Do you have a resilient transport network?

Resilience is currently a buzzword, used in at least one conversation a day. But what does the term really mean? According to Wikipedia and other sources, in computer networks it is: the ability to provide and maintain an acceptable level of service in the face of failures and challenges to normal operation.

This morning I personally learned what resilience means and how important it can be. As usual, I logged on to work from home and started reading my mail and doing other regular morning checks. Suddenly, the fiber optic network was down! Immediately I realized that must be what the ISP meant with the warning about possible one hour downtime when moving my services to another server during the week . And I had a meeting in 5 minutes! But my resilient network came to the rescue. I used my mobile phone and connected my computer via the mobile network. In less than a minute I was back online and able to continue working.

Another larger scale example of how to increase the resiliency of a fiber network is when setting up a parallel microwave link due to the lower cost compared to a different optical path. It may not offer the same maximum capacity, but it secures connectivity for high-priority services. Last summer, on Independence Day, American Samoa experienced such a case when its 130 km long undersea fiber optic cable was suddenly cut. A long-distance microwave link was the much-appreciated backup with its 1 Gbps capacity to enable continuous communication.

Since I work with microwave products for telecommunications networks, it seems natural to focus on how these products can help our customers build more resilient transportation networks. Lately, it has become clear that it is not just occasional thunderstorms and equipment failures that may require rerouting through the network to maintain services. Other more violent events can occur and disrupt fiber optic equipment or connections.

So what does it take to make a network connection resilient?

Resiliency with dual paths, where a microwave hop is added as redundancy for the fiber.

Here are some possible solutions:

  • Alternative paths
    Alternate paths will protect against fiber breaks or other equipment failures along the original path. If dual fiber optic paths are used, they must use a different geographic path to protect the connection. Another possibility is a fiber path and a microwave path, which may be along the same geographic path since radio waves are not easily cut off.
  • Two controllers and multiple radios
    They also secure connectivity in the event of failure of vital hardware equipment.
  • Ring or mesh topologies in the network
    In this case, each site will have more than one connection to the rest of the network, preferably in different physical directions.
  • Multiple sync sources available
    Modern networks require stable time and high precision phase synchronization. Therefore, synchronization must be available from sources in different directions. Combined with local GNSS receivers at some sites, these sites can be secondary timing sources for the rest of the network.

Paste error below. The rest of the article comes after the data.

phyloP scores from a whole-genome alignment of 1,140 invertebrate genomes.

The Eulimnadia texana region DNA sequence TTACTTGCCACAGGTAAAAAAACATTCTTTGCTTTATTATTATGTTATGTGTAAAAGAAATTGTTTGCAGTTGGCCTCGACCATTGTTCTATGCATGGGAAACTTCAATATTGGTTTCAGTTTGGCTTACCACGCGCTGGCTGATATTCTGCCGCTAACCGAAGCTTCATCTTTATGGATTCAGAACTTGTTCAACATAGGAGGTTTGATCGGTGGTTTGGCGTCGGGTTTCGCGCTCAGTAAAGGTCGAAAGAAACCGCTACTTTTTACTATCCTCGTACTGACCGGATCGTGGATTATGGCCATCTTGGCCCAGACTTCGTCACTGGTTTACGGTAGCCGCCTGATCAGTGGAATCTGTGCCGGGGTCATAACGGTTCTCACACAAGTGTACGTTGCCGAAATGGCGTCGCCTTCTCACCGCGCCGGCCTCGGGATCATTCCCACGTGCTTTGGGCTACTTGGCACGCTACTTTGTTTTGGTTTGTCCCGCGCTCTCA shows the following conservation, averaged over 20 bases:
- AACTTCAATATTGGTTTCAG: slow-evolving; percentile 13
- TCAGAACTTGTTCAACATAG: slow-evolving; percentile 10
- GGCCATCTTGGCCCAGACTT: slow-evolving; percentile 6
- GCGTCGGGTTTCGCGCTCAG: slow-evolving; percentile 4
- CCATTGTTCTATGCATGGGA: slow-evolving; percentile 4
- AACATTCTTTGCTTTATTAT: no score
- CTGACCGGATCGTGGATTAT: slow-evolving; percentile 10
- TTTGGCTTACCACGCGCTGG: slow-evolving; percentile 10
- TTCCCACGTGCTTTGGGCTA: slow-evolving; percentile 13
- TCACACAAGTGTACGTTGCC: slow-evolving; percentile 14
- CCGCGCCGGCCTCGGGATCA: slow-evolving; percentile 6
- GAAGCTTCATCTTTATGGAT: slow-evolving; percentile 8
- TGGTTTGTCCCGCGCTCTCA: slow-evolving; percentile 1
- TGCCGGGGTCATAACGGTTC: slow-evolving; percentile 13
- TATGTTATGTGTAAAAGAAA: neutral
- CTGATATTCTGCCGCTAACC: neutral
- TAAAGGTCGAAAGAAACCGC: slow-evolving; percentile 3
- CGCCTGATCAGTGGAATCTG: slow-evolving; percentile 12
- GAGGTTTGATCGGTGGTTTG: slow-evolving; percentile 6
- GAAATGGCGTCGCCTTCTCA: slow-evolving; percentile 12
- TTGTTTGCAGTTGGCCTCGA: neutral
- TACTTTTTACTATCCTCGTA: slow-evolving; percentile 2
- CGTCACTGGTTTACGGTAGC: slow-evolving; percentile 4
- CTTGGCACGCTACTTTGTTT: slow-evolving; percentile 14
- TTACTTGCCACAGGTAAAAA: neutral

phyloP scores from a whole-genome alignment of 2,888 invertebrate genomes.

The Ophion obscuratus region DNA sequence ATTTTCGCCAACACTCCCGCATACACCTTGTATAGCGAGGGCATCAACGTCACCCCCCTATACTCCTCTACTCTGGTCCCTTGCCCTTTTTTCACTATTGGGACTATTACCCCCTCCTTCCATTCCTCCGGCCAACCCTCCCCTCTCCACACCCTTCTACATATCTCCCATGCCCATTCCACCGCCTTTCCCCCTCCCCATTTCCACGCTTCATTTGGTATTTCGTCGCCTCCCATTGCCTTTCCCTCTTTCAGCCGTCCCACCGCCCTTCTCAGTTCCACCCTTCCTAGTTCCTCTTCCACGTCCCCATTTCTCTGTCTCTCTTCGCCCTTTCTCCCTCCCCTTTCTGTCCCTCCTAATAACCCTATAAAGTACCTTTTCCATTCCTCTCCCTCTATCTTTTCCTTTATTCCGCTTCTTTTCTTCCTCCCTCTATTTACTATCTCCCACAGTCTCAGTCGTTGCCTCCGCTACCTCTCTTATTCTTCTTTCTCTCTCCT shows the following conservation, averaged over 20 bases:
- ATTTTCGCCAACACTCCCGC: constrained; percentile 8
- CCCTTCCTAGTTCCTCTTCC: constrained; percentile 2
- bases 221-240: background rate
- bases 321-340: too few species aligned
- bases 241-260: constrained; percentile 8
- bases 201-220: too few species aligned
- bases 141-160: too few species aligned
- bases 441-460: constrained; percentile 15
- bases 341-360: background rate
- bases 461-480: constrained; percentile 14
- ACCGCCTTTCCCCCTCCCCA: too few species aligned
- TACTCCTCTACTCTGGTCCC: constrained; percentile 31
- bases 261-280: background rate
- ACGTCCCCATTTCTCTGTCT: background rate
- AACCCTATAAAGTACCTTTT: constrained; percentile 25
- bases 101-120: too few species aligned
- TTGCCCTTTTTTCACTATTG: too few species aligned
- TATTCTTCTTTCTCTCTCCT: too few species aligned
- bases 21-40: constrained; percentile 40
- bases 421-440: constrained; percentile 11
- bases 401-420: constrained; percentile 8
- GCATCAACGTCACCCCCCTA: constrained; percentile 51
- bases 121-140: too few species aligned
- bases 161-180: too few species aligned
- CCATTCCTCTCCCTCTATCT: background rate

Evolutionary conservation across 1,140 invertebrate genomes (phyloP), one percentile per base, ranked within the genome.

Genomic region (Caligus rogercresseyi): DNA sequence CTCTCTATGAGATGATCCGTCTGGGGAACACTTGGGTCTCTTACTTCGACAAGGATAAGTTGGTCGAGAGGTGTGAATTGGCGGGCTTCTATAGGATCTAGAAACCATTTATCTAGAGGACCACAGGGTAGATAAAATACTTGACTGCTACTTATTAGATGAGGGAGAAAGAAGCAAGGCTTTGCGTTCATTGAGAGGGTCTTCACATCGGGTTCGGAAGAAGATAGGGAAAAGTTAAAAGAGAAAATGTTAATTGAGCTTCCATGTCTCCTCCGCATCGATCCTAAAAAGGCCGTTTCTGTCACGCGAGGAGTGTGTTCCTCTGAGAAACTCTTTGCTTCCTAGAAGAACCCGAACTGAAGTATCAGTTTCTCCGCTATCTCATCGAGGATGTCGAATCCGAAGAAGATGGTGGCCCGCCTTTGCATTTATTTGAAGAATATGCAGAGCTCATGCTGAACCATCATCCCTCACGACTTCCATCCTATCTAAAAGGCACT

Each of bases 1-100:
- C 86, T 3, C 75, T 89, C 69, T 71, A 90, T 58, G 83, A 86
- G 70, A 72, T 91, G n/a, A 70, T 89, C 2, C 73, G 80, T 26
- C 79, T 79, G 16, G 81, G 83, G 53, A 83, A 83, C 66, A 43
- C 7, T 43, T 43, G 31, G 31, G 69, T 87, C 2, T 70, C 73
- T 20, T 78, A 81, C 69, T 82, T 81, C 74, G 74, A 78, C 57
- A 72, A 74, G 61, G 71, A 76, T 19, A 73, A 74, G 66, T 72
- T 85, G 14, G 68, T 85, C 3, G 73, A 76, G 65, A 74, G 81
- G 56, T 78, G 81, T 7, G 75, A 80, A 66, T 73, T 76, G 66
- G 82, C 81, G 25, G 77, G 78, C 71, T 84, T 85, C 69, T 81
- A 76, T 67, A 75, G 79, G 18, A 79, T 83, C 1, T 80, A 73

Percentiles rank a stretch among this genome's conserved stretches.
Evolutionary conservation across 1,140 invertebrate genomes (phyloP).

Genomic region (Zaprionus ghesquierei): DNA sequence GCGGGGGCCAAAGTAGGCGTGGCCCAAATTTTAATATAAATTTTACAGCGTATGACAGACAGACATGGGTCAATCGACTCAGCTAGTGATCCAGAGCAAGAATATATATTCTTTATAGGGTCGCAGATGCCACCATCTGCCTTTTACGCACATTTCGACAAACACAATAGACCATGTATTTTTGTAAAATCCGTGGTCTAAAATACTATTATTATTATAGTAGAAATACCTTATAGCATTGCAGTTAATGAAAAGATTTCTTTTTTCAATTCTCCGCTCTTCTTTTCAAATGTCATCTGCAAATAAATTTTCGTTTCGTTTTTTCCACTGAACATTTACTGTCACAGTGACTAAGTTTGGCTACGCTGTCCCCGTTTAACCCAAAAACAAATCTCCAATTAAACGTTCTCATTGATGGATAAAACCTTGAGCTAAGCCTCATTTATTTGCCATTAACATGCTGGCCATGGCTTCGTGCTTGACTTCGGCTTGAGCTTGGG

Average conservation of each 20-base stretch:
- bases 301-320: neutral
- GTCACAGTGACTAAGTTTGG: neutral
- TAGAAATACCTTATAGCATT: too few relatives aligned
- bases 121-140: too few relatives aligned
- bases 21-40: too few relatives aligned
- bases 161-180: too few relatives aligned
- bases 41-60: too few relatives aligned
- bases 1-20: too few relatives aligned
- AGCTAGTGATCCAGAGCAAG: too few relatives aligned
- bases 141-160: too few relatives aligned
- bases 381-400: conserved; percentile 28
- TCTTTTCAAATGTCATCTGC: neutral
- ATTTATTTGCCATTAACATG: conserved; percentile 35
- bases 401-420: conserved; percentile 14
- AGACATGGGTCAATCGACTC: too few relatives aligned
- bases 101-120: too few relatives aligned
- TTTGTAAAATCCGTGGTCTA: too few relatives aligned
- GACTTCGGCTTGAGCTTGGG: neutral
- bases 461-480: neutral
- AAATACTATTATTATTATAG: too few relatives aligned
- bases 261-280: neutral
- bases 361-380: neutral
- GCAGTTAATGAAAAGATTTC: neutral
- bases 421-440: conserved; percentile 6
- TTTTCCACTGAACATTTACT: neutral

Resilience – ring network

Resilience with a ring network, where a microwave hop is used to close a fiber ring, in case laying the fiber is difficult or too expensive.

There are also more specific types of microwave-related resiliency characteristics that will help make the link more robust:

  • Adaptive modulation
    Traditional static modulation was an on/off type – it worked or it didn’t. Adaptive modulation will deliver all possible capacity at all times. This means more capacity when things are going well, but more importantly, continuous connectivity even when traditional solutions no longer work. Misaligned antennas can reduce system gain below the intended availability objective, but you may still have some connectivity left with adaptive modulation. Adaptive modulation will increase the robustness of the link.
  • radio link
    When multiple links are available, all capacity is consolidated into a single common resource. Based on QoS settings, high priority traffic takes priority regardless of available capacity. Therefore, a modern 2+0 link with adaptive modulation and radio link can be much more resilient than a traditional 1+1 link has ever been.
  • Energy saving depending on traffic
    When there is a big network problem, it is not uncommon for it to also be a power problem and the backup battery needs to work as long as possible. This is where TAPS helps – power consumption depends on traffic needs instead of using the same power all the time. This can reduce the power used and extend battery backup time, increasing the chance that power will return in time to charge the batteries.
  • Emergency release
    Modern products are most often based on software licenses that define their capacity and capabilities. In a network scenario with a fire in some sites and a loss of connections in other sites, it may be necessary to use what is left to the maximum. That’s when the Emergency Unlock feature comes in. All features and abilities are unlocked with a single command for a limited time until the issue is fixed for good.
  • Remote management
    When network reorganization is needed due to an emergency, you don’t want to schedule a series of site visits. Therefore, it is essential to have a safe and secure DCN connection over which all changes can be made.
Mission essential firefighters and fire truck

The good news is that modern microwave equipment supports all of the requirements mentioned above!

The bad news is that they also seem to be needed! Now more than ever.

You want to know more ?

Microwaves – MINI-LINK 6000, microwave family for economical mobile transport networks

Long distance microwave

American Samoa connected via a long microwave backhaul link

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